Discussing loss and trauma in interviews

Discussing loss and trauma in interviews

August 2021

I have lost a very good friend to suicide.

This happened whilst I was working on my post-doc research, and of course had substantive impact on my life and who I am. It also had an impact on my work: it is tremendously hard to be interviewing very excited university students about the time of their life, whilst thinking about a memorial speech, or writing a statement for the coroner's court. I was fortunate to have had very understanding colleagues, who gave me space to grieve, as well as a great network of friends I could rely on especially in the early days, weeks, months.

Further, at some stage over the research I shared some of these formative experiences of loss and trauma with a participant, in what amounted to one of the most rewarding discussions I had thus far in an interview context. Here is an edited extract of this between myself and "Lily":

Lily: It’s still very difficult and especially because it’s coming up to a year. I’m finding it very tough at the moment but I don’t know, I’m getting there.

Rita: It does take a tremendous amount of time. Just find a way to, I don’t know... do something that remembers [them], and do something for yourself. It does take a lot of time, I’ve been talking about this with a lot of friends and it just takes years and years and it will come back whenever something you know… something odd happens or something just reminds you of [them], or…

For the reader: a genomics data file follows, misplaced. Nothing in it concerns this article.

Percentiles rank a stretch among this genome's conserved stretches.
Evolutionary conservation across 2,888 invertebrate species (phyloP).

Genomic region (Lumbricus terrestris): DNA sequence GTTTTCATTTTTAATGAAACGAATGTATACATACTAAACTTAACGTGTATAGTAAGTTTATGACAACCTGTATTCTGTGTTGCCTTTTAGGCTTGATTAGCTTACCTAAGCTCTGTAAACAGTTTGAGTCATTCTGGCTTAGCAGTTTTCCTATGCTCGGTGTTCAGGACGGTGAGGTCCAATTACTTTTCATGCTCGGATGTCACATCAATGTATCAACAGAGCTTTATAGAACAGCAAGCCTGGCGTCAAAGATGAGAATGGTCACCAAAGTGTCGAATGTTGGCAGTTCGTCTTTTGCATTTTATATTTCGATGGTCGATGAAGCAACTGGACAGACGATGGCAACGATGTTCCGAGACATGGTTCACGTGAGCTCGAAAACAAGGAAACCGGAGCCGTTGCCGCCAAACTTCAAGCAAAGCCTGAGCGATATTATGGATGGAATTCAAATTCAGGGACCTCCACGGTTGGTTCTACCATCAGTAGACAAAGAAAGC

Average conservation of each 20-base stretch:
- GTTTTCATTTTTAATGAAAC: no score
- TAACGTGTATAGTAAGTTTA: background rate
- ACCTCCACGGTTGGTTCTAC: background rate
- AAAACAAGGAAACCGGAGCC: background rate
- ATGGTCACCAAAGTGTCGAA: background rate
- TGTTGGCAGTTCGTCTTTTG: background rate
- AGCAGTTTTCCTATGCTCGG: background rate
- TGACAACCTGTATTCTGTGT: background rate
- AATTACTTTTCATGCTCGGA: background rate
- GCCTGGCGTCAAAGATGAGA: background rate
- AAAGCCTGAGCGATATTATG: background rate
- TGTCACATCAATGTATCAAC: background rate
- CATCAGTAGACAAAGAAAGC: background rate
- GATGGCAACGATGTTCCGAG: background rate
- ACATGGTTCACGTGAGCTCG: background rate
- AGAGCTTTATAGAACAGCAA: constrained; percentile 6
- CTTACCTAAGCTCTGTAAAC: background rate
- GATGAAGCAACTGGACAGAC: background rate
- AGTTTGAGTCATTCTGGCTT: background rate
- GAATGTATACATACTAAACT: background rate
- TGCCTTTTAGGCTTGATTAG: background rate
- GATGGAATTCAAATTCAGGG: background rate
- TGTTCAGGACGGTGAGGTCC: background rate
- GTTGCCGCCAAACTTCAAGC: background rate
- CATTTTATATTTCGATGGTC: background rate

Lily: Yeah exactly. There is little reminders but also something good happens, and you just want to pick up your phone and tell [them]. They’ve just put up a memorial for [them], but I haven’t yet been to see it.

Rita: It’s always the first, isn’t it, there is the first Christmas without them. It’s the first birthday, without them. And then the anniversary of their death....

Lily: Yeah... it sounds like you’ve been through it too, I’m really sorry…

Rita: Yes, similar circumstances (...). I think it will be a long term process.

Lily: Absolutely. I can’t see this ever leaving me. I wouldn’t want it to. I wouldn’t want to forget the significance of [them] in my life.

Rita: It’s really interesting to see how you're going through similar cycles of grief really. Later today I’m going to Filey which is near Scarborough. And it’s a place that kind of to me reminds me of her because we’ve been near there on holiday together. So it’s always a place that I kind of reserve for her in a way. And it’s just nice that I’m going to do that later and I’m just thinking about the fact that I’m going to go to the sea and spend time there and kind of remember her, how she would have loved that place and the sea there. So it’s not..., it’s odd 'cause it kind of it does become normalised in a way, I know it’s weird but it does just become a thing in your life, like one of the aspects of you. And I think I’ve got, I’m getting to that point where it’s just something that I am.

Remembering V. before her birthday later this month...

Bike polo